11/12/2019 10:29 AM
7 facts about Sydney’s newest port facility on Glebe Island
A working port for over 100 years, now a new port facility on Glebe Island will help supply the city’s construction boom. Here are 7 key facts about Sydney’s multi-user facility.
Glebe Island in Sydney Harbour has been a vital maritime supply route for over 100 years. The port’s berths provide a low-cost, low-impact and sustainable way to bring dry bulk materials into the city.
Now, the role of this crucial asset will continue following planning approval for a new import, storage and distribution facility for critical construction supplies.
Here are some key facts about Glebe Island’s multi-user facility — Sydney’s newest maritime development:
Glebe Island has been a working port for over 100 years
Since 1901, Glebe Island has operated as a working port in the heart of Sydney Harbour. It is a strategic deep-water port operating 24/7, currently supporting imports of cement, sugar, salt and gypsum, and has played a key role in supporting the city’s construction supply needs since the early 1990s.
Image: Glebe Island (background) and White Bay Cruise Terminal (foreground)
Glebe Island is Sydney Harbour’s only port capable of importing bulk goods
Glebe Island and the adjacent White Bay are the last remaining deep‑water wharves in Sydney Harbour capable of handling bulk construction materials.
The port provides the only sustainable marine logistics solution in Sydney Harbour. The alternate transport option is often long-haul truck movements coming from sources that are increasingly remote from Sydney.
The NSW Government is investing $93 billion in new infrastructure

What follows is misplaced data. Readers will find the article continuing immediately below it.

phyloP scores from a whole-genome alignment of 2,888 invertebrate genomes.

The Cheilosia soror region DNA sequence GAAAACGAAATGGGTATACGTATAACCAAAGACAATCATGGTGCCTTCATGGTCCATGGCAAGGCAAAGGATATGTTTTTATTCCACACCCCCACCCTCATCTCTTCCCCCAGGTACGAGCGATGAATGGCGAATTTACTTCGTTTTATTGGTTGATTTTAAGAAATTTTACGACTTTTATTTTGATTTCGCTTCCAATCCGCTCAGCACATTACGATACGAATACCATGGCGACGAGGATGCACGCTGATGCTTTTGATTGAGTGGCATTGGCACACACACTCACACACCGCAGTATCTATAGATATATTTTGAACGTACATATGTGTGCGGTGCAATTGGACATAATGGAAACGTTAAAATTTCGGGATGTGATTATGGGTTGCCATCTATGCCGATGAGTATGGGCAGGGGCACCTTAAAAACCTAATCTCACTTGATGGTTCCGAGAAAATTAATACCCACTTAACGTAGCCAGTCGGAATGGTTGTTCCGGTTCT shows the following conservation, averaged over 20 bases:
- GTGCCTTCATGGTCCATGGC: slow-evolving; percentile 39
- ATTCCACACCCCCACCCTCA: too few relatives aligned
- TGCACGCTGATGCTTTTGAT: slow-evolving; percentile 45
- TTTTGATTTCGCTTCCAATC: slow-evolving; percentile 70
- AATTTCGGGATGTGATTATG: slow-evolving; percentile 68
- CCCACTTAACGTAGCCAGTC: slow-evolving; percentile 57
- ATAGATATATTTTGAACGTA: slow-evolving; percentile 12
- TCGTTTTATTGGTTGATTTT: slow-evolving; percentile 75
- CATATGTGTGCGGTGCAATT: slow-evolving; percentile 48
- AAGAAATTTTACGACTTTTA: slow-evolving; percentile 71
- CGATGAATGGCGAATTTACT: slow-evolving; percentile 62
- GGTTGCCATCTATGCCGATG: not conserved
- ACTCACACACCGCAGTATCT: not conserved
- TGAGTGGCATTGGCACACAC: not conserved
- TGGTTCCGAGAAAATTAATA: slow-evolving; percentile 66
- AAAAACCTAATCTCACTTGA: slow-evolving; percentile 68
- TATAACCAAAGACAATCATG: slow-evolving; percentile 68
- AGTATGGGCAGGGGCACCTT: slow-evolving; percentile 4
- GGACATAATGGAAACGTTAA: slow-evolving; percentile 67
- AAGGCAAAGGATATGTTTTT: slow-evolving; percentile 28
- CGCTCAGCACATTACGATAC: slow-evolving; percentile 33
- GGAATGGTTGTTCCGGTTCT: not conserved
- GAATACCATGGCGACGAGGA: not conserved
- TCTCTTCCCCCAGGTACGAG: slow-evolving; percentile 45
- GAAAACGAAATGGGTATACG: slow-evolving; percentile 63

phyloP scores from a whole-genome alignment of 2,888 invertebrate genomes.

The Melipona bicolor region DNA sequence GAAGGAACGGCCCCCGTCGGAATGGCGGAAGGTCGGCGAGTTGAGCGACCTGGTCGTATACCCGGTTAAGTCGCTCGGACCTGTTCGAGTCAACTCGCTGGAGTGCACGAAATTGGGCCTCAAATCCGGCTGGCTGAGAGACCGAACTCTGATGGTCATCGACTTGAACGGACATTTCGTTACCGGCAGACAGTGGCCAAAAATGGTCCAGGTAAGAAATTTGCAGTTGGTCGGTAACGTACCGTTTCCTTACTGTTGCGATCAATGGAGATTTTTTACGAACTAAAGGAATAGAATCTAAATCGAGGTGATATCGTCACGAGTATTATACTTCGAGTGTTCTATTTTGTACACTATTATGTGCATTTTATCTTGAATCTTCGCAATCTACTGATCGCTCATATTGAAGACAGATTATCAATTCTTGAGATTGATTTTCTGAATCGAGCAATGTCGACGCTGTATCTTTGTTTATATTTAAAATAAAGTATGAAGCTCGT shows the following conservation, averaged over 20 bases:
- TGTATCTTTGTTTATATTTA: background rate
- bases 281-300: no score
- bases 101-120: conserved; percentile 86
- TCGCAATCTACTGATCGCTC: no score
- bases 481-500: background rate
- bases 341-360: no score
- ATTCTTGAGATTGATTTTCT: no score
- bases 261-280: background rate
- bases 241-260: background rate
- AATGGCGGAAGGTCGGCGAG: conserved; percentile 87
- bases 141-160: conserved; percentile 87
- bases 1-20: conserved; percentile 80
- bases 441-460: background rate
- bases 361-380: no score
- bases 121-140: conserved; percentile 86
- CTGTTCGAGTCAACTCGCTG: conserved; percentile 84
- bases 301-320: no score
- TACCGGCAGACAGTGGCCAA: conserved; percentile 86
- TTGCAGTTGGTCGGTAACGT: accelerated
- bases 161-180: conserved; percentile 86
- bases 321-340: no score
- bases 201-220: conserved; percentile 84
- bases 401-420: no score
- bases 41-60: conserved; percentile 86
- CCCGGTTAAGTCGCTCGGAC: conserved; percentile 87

This demand for construction materials in Sydney has increased significantly, particularly due to the NSW Government’s $93 billion infrastructure investment program, which includes projects such as Sydney Metro, WestConnex and the Western Harbour Tunnel.
The facility will bring sand and aggregate into central Sydney by sea
Construction requires concrete, and concrete requires sand as a key component. However, local sand supplies in Sydney are depleted. With sand supplies now coming from further afield, the multi-user facility will help service inner Sydney’s increasing demand for construction materials and deliver them where they’re needed.
Image: Glebe Island in Sydney Harbour has been a working port for over 100 years
One single vessel can replace between 1,100-1,500 truckloads of materials
By importing materials such as sand, aggregate and cement by ship and sea, truck movements on roads in the Sydney region will be substantially reduced. Just a single vessel can replace between 1,100-1,500 truckloads of material, from as far afield as Newcastle and the South Coast, which would otherwise need to travel by truck into Sydney’s city centre.
Supplies will be unloaded straight into the new facility
Dry bulk construction materials will be offloaded from ships via their unloading equipment and into the enclosed facility to reduce both dust and noise emissions. From there, the materials can then be loaded straight from the storage bays and on to trucks within the building to be delivered to concrete batching plants and construction sites in the city.
The new facility will begin operating in mid-2021
With the project only just approved, it is anticipated that construction of the multi-user facility will commence in mid-2020 with operations commencing in mid-2021.
Subscribe to our newsletter for more stories from the ports and harbours of NSW.